- The Washington Times - Thursday, September 1, 2005

BAGHDAD — Nearly 1,000 Iraqi Shi’ite pilgrims died yesterday in a stampede over a Baghdad bridge provoked by rumors of a suicide bomber.

The swarming crowd had been heading to a religious ceremony at the Kadhimiya mosque in the old district of north Baghdad when someone shouted there was a suicide bomber among them, a police source said.

“Hundreds of people started running and some threw themselves off the bridge into the river,” the source said.

“Many elderly died immediately … but dozens drowned; many bodies are still in the river and boats are working on picking them up.”

Most victims were women and children who “died by drowning or being trampled,” an Interior Ministry official said.

The death toll stood at 965 near midnight, Interior Ministry officials said, with 475 treated for injuries.

Jaseb Latif Ali, a general manager at the Health Ministry, said the toll was expected to top 1,000.

It was by far the biggest loss of life in such a crowd since more than 1,400 pilgrims died at Mecca, Saudi Arabia, during the hajj in 1990.

In a country inured to mass bloodshed on its streets, there was profound shock and Prime Minister Ibrahim al-Jaafari declared three days of mourning.

Constant coverage on national television included an appeal for relatives to claim a baby held up to the camera. He was found next to his mother’s body.

Interior Minister Bayan Jabor and two other top Shi’ite officials blamed Sunni insurgents for the stampede, saying one had spread a rumor there was a suicide bomber in the crowd.

But Defense Minister Saadoun al-Dulaimi, a Sunni Arab himself, said the stampede was not related to sectarian tension gripping the country since the U.S.-led invasion in March 2003.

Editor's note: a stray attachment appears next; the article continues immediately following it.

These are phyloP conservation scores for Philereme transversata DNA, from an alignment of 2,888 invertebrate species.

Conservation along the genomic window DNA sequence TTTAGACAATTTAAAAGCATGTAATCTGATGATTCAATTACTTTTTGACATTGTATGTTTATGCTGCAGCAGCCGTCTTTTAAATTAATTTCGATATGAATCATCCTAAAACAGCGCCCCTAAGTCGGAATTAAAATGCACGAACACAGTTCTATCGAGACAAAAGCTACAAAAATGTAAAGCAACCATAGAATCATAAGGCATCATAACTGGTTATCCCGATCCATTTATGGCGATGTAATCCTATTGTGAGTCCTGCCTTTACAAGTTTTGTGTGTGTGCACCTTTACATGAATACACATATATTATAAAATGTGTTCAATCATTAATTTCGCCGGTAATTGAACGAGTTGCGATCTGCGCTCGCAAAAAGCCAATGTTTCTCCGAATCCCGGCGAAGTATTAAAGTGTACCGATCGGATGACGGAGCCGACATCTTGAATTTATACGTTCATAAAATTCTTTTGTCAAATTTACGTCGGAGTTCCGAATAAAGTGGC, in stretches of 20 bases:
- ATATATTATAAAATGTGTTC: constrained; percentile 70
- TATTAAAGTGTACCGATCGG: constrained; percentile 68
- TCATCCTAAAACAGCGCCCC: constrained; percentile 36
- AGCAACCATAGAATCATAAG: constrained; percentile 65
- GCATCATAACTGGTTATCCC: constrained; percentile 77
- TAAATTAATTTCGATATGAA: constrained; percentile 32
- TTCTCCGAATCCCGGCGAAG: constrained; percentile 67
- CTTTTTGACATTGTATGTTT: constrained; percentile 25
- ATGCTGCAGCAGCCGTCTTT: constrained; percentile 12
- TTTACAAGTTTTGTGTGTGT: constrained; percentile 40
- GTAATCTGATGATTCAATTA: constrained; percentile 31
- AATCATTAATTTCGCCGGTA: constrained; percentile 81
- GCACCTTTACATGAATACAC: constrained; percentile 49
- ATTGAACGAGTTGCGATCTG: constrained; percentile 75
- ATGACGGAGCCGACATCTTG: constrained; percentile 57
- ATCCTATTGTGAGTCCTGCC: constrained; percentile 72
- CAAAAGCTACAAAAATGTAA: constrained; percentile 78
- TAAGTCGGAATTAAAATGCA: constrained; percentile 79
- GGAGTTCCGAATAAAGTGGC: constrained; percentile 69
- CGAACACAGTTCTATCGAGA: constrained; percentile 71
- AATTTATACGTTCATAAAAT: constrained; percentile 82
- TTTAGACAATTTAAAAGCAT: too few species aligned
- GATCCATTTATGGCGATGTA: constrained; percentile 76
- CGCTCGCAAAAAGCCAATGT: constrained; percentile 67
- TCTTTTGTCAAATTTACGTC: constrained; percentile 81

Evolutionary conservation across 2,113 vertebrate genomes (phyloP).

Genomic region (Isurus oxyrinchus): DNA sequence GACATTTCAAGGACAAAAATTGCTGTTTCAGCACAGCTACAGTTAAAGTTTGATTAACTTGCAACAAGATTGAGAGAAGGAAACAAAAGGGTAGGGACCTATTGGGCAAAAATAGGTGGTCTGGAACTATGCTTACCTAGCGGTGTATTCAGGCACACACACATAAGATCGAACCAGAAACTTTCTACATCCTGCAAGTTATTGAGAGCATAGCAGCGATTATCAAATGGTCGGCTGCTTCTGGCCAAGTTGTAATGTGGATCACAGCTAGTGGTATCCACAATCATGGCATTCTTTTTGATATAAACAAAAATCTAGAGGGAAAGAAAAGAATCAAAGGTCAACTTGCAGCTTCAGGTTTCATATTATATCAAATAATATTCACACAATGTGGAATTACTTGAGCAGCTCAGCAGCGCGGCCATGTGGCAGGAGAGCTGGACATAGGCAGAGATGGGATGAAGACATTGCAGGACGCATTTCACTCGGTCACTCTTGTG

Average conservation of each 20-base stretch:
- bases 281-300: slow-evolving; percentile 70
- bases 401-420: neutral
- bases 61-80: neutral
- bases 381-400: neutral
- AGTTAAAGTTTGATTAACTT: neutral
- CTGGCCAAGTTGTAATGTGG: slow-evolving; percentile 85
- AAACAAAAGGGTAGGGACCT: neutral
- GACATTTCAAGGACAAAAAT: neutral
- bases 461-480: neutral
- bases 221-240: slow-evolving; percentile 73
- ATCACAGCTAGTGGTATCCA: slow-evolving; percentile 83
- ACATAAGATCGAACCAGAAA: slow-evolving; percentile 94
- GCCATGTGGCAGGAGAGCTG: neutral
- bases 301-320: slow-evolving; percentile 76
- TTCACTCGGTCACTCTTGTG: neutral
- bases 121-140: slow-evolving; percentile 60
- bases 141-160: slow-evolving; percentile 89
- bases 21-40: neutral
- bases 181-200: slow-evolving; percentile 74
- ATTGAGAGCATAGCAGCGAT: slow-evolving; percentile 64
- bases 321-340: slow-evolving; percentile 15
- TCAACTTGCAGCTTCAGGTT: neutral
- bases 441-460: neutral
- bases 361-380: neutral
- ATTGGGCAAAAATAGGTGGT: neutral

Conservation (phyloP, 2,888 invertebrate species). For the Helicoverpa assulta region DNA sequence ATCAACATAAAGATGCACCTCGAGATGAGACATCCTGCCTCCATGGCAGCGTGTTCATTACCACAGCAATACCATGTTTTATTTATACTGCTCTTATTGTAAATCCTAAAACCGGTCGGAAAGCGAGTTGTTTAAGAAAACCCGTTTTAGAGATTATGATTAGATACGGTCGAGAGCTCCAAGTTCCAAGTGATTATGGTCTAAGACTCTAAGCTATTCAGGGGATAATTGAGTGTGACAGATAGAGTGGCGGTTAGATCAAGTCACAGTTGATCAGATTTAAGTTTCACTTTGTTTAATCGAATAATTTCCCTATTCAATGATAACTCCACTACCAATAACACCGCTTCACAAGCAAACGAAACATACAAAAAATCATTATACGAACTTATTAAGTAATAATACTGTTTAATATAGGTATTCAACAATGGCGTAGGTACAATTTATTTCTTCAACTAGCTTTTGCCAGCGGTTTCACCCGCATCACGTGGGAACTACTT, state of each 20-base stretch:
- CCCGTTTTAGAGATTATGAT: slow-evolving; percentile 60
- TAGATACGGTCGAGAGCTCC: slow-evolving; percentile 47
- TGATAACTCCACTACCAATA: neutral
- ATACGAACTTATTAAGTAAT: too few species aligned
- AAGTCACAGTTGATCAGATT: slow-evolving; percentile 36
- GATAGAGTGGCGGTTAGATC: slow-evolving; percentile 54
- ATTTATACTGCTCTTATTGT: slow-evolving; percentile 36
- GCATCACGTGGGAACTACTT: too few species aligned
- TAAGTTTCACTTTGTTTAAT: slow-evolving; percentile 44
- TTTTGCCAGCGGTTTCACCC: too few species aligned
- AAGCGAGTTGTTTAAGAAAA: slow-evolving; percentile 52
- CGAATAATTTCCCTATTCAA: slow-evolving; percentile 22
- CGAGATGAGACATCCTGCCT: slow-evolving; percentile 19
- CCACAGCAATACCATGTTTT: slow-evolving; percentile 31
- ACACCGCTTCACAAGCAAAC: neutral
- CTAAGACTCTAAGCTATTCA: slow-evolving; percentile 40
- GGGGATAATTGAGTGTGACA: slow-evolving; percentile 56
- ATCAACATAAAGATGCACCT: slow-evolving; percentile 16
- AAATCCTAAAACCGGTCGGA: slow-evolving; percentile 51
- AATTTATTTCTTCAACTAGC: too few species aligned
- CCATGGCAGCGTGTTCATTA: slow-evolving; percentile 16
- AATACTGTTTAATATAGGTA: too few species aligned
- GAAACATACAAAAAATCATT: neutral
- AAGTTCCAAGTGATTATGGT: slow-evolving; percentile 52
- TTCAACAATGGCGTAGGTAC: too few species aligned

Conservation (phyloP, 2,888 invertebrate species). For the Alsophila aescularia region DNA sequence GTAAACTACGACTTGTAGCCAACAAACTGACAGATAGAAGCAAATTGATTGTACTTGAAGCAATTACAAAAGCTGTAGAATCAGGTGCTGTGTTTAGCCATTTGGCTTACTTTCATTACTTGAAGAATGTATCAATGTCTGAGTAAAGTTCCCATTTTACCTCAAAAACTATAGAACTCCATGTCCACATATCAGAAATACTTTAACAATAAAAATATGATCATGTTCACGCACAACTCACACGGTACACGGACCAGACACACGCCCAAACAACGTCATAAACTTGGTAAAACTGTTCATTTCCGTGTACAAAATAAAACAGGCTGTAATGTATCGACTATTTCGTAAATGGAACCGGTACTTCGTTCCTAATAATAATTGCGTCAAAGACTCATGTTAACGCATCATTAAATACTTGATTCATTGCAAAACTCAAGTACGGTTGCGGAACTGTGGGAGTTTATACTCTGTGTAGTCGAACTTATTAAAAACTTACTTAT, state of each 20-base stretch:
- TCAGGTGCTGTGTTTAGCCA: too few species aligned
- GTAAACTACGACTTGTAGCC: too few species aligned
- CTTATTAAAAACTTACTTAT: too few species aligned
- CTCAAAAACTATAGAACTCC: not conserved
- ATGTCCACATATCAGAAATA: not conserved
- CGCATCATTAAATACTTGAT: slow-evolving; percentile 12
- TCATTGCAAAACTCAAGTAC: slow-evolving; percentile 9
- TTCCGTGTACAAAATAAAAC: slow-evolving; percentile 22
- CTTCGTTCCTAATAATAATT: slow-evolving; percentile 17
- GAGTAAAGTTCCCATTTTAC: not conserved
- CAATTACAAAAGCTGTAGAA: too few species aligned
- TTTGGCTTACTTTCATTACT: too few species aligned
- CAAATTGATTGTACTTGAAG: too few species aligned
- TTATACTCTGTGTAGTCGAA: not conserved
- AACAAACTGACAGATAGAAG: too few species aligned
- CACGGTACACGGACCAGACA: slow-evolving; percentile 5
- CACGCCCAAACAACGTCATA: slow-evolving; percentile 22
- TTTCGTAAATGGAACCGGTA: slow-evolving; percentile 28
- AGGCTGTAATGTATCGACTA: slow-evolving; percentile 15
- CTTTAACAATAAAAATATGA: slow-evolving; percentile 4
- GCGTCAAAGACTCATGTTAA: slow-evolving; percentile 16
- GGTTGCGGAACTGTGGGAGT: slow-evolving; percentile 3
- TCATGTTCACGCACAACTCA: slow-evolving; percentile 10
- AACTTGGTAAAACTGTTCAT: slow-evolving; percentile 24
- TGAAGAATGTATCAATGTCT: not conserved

“What happened has nothing at all to do with any sectarian tension,” he said on television.

Mr. al-Jaafari dismissed calls for ministers to resign over the accident.

Whatever sparked the rush for safety, the fear that a bomber might be on the loose was well grounded after previous attacks on Shi’ite religious events in the past two years.

Three separate mortar and rocket attacks on the crowd heading to the mosque to commemorate the martyrdom of Musa al-Kadhim had killed seven persons before the stampede. They were claimed by a little-known Sunni Muslim group.

Television images showed people clambering down from the bridge to escape the surging crowd and piles of slippers left behind by the crush of people.

Hysterical women knelt over corpses, wailing and praying.

Ambulances rushed to the scene and people hoisted bodies onto stretchers while others lined the river banks and crowded the bridge.

Scores of bodies were covered with whatever was around — foil, clothes or plastic sheeting.

A woman wept over the body of her dead child in al-Nu’man hospital. Dozens of bodies were strewn across the floor.

The bridge stands on the spot where the body of Imam Musa al-Kadhim is said to have been dumped after being poisoned in 799 by agents of the caliph.

About 250,000 pilgrims had traveled from other parts of Iraq for the events, organizers said.

The figure was lower than normal, they said, because of security fears.


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